BenefitsEngaged Workforce

Benefit Costs are Up and Down – 12/20

Although health benefit cost growth continued slowly in 2013, employers should not let their guard down yet as there is an anticipated cost increase for 2014. According to the National Survey of Employer-Sponsored Health Plans, conducted annually by Mercer, growth in the average total health benefit cost per employee slowed from 4.1 percent in 2012 to just 2.1 percent in 2013. Cost averaged $10,779 per employee in 2013; this includes employer and employee contributions for medical, dental, and other health coverage.
 
The slow cost growth of 2013 is reflective of action that employers took to prevent high rates. But, employers expect that the rate of growth in the per-employee cost of coverage will escalate next year to 5.2 percent if they do make changes to attempt cost reduction. If they make no changes to the current plans, employers estimate that cost would rise by an average of 8 percent.
 
While cost growth has slowed among employers of all sizes, it was lowest for small employers in 2013. Among those with 10-499 employees, average cost rose by only about 1 percent, while among very large employers – those with 5,000 or more employees – it rose 3.7 percent. Small employers shifted cost to employees in 2013 with higher deductibles, which helped to hold down cost: the average PPO in-network individual deductible jumped 15 percent in 2013, to reach $1,663. Large employers focused on building enrollment in low-cost consumer-directed health plans and improving employee health management programs.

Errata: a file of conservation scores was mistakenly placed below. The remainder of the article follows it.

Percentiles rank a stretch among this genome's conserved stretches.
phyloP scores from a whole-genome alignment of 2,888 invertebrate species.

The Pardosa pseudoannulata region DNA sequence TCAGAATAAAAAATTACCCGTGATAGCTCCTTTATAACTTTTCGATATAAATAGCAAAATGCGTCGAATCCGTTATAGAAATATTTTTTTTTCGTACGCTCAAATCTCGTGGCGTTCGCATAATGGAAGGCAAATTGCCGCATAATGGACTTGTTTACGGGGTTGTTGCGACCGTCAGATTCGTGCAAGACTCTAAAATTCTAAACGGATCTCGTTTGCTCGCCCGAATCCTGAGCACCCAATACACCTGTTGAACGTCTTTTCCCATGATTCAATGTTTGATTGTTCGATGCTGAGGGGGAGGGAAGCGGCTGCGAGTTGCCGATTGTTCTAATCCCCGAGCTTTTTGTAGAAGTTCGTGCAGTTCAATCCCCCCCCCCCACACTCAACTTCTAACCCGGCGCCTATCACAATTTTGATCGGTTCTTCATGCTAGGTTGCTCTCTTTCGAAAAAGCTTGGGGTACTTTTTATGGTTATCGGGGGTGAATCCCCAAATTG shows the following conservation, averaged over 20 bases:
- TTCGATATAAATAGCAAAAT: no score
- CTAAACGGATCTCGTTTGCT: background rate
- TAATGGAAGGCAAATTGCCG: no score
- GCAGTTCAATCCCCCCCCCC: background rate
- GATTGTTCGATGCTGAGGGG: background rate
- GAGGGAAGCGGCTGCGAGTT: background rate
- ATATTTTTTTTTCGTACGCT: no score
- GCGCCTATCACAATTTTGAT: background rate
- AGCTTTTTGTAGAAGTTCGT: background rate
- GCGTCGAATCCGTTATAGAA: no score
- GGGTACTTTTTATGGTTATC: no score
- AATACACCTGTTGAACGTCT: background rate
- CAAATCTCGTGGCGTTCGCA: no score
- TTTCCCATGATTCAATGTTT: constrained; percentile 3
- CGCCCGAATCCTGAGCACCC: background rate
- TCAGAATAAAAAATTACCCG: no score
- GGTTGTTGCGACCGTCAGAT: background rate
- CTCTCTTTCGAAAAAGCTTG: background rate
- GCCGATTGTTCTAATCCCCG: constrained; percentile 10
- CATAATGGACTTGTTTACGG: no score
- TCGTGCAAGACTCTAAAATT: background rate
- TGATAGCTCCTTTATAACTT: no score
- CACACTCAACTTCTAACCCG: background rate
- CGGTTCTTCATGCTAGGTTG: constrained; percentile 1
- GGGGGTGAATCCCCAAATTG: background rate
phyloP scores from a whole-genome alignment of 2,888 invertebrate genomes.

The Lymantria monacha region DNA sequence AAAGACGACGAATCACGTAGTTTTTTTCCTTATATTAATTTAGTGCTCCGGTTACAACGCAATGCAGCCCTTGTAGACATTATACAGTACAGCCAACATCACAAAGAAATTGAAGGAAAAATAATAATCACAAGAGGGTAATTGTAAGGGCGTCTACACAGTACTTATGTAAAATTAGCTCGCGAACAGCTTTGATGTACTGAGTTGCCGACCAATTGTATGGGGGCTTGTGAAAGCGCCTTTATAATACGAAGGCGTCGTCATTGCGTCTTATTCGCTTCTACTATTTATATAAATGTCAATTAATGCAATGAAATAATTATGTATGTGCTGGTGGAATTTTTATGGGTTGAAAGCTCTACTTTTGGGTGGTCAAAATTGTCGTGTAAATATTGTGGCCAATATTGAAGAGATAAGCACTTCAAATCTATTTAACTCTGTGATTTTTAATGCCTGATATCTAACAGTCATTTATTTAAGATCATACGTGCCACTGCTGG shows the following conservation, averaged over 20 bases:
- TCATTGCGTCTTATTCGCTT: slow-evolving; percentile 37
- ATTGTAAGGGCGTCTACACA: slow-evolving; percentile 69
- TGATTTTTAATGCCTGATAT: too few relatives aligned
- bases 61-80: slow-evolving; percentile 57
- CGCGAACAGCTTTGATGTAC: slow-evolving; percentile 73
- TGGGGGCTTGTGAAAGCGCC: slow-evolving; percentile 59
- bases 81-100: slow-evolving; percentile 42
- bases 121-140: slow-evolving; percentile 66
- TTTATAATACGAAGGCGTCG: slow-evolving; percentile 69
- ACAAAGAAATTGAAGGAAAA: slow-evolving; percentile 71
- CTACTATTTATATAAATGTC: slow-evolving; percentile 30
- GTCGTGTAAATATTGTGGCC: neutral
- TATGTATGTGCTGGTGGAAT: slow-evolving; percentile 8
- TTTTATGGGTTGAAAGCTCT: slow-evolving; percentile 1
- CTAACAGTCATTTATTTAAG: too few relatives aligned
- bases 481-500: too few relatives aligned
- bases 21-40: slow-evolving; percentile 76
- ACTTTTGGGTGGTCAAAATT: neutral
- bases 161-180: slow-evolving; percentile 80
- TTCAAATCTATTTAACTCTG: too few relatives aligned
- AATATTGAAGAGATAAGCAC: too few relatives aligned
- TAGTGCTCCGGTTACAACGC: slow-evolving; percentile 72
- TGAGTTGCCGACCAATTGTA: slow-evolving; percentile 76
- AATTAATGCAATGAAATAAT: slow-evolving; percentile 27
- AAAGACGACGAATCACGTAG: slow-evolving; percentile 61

Many employers anticipate an increase in spending in 2014, reflective of higher enrollment. The ACA mandate that requires all individuals to obtain coverage or face a tax penalty goes into effect in 2014. Currently, 22 percent of an employer’s eligible employees, on average, waive coverage for themselves, either because they are covered under another plan or because they choose to go without.
 
Some large employers say they will take steps to control growth in enrollment, most commonly by increasing the employee contribution for dependent coverage (18 percent) or employee-only coverage (10 percent). Some already impose a surcharge on premium contributions for spouses who have other coverage available (9 percent of large employers) or even make them ineligible for coverage (7 percent of large employers); it seems likely that these provisions will become more common next year.
 
Enrollment in consumer-directed health plans rose from 16 percent of covered employees in 2012 to 18 percent in 2013, which is the same portion that enrolled in HMOs. CDHPs are an important option for employers looking for a low-cost plan to make extending coverage to additional employees more affordable. The average cost of coverage in a CDHP paired with a tax-advantaged health savings account is 17 percent less than coverage in a PPO and 20 percent less than in an HMO: $8,482 per employee, compared to $10,196 for PPOs and $10,612 for HMOs.
 
Wellness programs are one of employer’s top strategies for controlling health spending, as nine out of ten of these employers say that their programs have had a positive impact on medical plan trend.
 
The full report on the Mercer survey, including a separate appendix of tables of responses broken out by employer size, region and industry, will be published in April 2014. For more information, visit www.mercer.com/ushealthplansurvey.
 

Tags: Benefits, Engaged Workforce

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